Naloxone has made overdosing less terrifying

Some of those users say they feel a measure of security because many of their peers carry naloxone, which can quickly restore their breathing if they overdose.

Data suggest that in San Francisco, drug users may be reversing as many overdoses as paramedics—or more. In both cases, the numbers have risen sharply in recent years.

In 2018, San Francisco paramedics administered naloxone to 1,647 people, up from 980 two years earlier, according to numbers from the city’s emergency-response system.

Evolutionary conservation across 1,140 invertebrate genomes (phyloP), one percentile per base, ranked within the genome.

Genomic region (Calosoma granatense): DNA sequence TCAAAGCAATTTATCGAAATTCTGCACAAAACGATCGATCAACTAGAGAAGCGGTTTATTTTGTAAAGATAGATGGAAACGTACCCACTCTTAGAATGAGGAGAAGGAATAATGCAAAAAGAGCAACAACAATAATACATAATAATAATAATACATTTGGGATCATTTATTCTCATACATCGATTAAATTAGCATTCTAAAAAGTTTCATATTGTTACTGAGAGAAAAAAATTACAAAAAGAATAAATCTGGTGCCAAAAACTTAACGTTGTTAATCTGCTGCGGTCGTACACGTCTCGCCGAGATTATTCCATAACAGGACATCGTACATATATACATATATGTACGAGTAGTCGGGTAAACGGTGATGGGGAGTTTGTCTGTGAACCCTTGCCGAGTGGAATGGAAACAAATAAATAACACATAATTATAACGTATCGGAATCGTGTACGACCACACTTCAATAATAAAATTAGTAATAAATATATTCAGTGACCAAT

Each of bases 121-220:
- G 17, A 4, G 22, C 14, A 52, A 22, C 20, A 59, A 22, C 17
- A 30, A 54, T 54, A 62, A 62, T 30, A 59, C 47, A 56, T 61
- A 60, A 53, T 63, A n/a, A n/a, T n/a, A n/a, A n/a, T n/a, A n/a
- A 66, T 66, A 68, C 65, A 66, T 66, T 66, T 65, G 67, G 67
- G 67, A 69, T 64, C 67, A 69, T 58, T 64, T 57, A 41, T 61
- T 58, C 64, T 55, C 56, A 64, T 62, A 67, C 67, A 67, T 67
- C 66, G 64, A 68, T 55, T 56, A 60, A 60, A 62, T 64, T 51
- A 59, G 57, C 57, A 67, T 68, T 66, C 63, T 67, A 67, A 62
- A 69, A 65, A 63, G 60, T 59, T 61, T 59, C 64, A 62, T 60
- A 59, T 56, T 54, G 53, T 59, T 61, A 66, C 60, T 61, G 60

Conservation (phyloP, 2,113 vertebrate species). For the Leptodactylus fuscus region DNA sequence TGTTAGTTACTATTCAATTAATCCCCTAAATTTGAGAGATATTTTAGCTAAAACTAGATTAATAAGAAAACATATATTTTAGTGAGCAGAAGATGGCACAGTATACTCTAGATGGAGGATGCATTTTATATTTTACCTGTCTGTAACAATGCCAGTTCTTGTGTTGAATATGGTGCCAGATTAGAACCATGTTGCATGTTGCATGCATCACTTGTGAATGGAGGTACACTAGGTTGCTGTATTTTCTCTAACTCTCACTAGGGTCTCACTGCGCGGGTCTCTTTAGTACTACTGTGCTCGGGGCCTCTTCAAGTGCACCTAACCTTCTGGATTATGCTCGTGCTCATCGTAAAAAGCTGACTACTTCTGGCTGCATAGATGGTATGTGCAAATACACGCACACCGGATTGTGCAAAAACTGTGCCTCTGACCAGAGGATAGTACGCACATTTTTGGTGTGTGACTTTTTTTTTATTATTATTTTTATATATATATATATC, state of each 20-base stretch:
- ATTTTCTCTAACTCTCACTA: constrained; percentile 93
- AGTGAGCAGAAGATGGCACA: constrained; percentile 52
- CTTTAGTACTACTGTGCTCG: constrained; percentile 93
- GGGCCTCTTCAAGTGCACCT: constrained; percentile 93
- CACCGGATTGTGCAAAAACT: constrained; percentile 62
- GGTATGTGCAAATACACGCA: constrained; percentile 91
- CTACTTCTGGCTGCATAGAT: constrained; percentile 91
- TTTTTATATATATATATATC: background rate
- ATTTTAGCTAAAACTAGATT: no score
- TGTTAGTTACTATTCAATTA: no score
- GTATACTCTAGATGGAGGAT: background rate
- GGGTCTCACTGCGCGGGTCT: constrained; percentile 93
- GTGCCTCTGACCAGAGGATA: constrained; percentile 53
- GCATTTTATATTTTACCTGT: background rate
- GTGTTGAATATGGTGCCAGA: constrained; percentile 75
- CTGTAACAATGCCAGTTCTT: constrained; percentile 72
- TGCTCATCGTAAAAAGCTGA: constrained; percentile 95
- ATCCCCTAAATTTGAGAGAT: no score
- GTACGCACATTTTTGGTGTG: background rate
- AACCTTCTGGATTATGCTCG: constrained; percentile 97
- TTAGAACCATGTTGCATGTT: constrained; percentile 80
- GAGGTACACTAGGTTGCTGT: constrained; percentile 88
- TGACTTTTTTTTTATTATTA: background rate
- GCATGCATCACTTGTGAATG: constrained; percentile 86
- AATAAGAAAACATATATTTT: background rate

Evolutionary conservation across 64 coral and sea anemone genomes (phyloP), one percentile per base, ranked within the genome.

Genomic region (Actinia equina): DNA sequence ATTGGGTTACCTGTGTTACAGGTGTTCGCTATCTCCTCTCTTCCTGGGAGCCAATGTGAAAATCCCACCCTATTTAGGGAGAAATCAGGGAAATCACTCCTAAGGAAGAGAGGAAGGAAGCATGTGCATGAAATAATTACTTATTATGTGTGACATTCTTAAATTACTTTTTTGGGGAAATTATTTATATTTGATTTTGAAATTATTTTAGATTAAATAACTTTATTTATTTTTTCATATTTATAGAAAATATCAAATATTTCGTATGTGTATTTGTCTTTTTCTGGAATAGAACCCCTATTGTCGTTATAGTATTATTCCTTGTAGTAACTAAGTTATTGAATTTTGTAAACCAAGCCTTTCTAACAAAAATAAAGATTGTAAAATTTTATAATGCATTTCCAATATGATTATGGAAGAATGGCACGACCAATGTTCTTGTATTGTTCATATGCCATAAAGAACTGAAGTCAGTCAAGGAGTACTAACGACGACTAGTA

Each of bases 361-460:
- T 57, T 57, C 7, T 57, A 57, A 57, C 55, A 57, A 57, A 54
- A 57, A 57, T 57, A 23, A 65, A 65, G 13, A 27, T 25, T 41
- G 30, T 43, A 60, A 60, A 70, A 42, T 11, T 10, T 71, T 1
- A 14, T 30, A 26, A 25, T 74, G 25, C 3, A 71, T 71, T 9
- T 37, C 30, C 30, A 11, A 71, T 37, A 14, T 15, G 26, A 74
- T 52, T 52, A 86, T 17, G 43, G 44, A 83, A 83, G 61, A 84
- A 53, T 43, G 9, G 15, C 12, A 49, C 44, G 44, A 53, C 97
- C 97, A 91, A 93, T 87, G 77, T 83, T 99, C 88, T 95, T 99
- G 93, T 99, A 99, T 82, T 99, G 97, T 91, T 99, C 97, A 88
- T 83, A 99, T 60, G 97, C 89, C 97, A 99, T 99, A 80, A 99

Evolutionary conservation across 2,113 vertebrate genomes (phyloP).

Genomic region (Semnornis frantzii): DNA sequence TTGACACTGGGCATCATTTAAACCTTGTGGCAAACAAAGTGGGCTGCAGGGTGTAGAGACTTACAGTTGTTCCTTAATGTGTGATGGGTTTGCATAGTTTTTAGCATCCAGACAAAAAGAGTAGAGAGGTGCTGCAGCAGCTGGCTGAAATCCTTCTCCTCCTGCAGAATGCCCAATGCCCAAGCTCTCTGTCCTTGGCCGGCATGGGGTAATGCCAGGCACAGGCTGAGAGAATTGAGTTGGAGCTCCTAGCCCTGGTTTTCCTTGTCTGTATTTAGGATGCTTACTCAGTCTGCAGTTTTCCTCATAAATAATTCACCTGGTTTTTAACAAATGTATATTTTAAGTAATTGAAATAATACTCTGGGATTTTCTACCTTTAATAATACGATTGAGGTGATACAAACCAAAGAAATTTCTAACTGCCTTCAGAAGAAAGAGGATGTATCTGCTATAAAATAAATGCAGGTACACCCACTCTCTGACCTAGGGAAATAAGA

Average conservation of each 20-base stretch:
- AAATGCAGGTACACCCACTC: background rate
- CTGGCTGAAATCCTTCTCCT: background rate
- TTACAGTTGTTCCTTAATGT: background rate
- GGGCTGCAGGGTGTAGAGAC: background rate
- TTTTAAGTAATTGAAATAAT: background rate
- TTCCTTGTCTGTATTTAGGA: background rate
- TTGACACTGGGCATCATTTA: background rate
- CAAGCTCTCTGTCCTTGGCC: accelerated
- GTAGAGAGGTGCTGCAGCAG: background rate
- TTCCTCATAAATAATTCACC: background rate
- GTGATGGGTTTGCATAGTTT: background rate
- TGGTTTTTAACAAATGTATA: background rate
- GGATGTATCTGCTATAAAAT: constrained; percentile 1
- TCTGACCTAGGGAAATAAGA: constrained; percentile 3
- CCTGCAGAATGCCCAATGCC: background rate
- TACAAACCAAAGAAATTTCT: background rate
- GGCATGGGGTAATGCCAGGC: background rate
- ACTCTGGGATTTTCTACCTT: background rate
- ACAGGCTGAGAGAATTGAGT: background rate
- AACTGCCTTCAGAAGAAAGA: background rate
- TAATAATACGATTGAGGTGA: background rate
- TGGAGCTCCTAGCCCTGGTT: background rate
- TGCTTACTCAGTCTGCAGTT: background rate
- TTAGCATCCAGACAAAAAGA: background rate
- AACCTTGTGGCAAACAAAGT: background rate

That compares with 1,658 naloxone-induced overdose reversals last year by laypeople, most of them drug users, according to self-reported data from the DOPE Project, a Bay Area overdose-prevention program run by the publicly funded Harm Reduction Coalition. That’s nearly double the 2016 figure.